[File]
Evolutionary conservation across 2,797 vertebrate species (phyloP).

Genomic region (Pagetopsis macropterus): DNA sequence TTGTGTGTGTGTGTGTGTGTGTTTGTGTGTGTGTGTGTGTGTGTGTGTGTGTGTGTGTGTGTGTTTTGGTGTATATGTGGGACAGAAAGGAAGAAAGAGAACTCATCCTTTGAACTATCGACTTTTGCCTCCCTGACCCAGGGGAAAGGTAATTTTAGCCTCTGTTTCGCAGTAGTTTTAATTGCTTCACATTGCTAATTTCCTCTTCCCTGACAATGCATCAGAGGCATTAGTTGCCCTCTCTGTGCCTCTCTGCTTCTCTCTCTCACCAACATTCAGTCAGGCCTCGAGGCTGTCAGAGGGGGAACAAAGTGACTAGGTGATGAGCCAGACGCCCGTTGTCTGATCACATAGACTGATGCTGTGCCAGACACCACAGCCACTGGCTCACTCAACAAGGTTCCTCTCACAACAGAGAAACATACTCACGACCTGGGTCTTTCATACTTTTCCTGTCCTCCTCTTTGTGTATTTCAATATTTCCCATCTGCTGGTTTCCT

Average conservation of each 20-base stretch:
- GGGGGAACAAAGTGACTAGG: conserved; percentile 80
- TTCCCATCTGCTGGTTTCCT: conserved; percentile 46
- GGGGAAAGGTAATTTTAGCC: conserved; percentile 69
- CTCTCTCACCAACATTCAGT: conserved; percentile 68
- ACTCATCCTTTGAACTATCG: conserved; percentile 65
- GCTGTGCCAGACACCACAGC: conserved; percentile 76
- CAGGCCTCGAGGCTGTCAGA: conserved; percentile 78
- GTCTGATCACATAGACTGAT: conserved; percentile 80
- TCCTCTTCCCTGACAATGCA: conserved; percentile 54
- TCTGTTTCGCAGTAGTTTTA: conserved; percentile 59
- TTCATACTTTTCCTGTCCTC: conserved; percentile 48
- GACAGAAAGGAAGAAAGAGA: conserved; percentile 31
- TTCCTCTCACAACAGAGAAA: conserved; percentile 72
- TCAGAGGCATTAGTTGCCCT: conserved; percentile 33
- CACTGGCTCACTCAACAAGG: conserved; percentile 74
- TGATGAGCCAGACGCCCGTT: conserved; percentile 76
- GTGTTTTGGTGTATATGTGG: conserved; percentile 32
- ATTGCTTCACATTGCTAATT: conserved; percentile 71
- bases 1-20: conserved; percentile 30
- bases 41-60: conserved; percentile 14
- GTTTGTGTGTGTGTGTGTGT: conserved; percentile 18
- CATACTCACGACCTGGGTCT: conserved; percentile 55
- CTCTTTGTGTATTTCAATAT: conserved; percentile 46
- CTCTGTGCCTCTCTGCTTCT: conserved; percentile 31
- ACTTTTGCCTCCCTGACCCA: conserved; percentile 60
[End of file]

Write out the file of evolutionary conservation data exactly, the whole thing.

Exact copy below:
Evolutionary conservation across 2,797 vertebrate species (phyloP).

Genomic region (Pagetopsis macropterus): DNA sequence TTGTGTGTGTGTGTGTGTGTGTTTGTGTGTGTGTGTGTGTGTGTGTGTGTGTGTGTGTGTGTGTTTTGGTGTATATGTGGGACAGAAAGGAAGAAAGAGAACTCATCCTTTGAACTATCGACTTTTGCCTCCCTGACCCAGGGGAAAGGTAATTTTAGCCTCTGTTTCGCAGTAGTTTTAATTGCTTCACATTGCTAATTTCCTCTTCCCTGACAATGCATCAGAGGCATTAGTTGCCCTCTCTGTGCCTCTCTGCTTCTCTCTCTCACCAACATTCAGTCAGGCCTCGAGGCTGTCAGAGGGGGAACAAAGTGACTAGGTGATGAGCCAGACGCCCGTTGTCTGATCACATAGACTGATGCTGTGCCAGACACCACAGCCACTGGCTCACTCAACAAGGTTCCTCTCACAACAGAGAAACATACTCACGACCTGGGTCTTTCATACTTTTCCTGTCCTCCTCTTTGTGTATTTCAATATTTCCCATCTGCTGGTTTCCT

Average conservation of each 20-base stretch:
- GGGGGAACAAAGTGACTAGG: conserved; percentile 80
- TTCCCATCTGCTGGTTTCCT: conserved; percentile 46
- GGGGAAAGGTAATTTTAGCC: conserved; percentile 69
- CTCTCTCACCAACATTCAGT: conserved; percentile 68
- ACTCATCCTTTGAACTATCG: conserved; percentile 65
- GCTGTGCCAGACACCACAGC: conserved; percentile 76
- CAGGCCTCGAGGCTGTCAGA: conserved; percentile 78
- GTCTGATCACATAGACTGAT: conserved; percentile 80
- TCCTCTTCCCTGACAATGCA: conserved; percentile 54
- TCTGTTTCGCAGTAGTTTTA: conserved; percentile 59
- TTCATACTTTTCCTGTCCTC: conserved; percentile 48
- GACAGAAAGGAAGAAAGAGA: conserved; percentile 31
- TTCCTCTCACAACAGAGAAA: conserved; percentile 72
- TCAGAGGCATTAGTTGCCCT: conserved; percentile 33
- CACTGGCTCACTCAACAAGG: conserved; percentile 74
- TGATGAGCCAGACGCCCGTT: conserved; percentile 76
- GTGTTTTGGTGTATATGTGG: conserved; percentile 32
- ATTGCTTCACATTGCTAATT: conserved; percentile 71
- bases 1-20: conserved; percentile 30
- bases 41-60: conserved; percentile 14
- GTTTGTGTGTGTGTGTGTGT: conserved; percentile 18
- CATACTCACGACCTGGGTCT: conserved; percentile 55
- CTCTTTGTGTATTTCAATAT: conserved; percentile 46
- CTCTGTGCCTCTCTGCTTCT: conserved; percentile 31
- ACTTTTGCCTCCCTGACCCA: conserved; percentile 60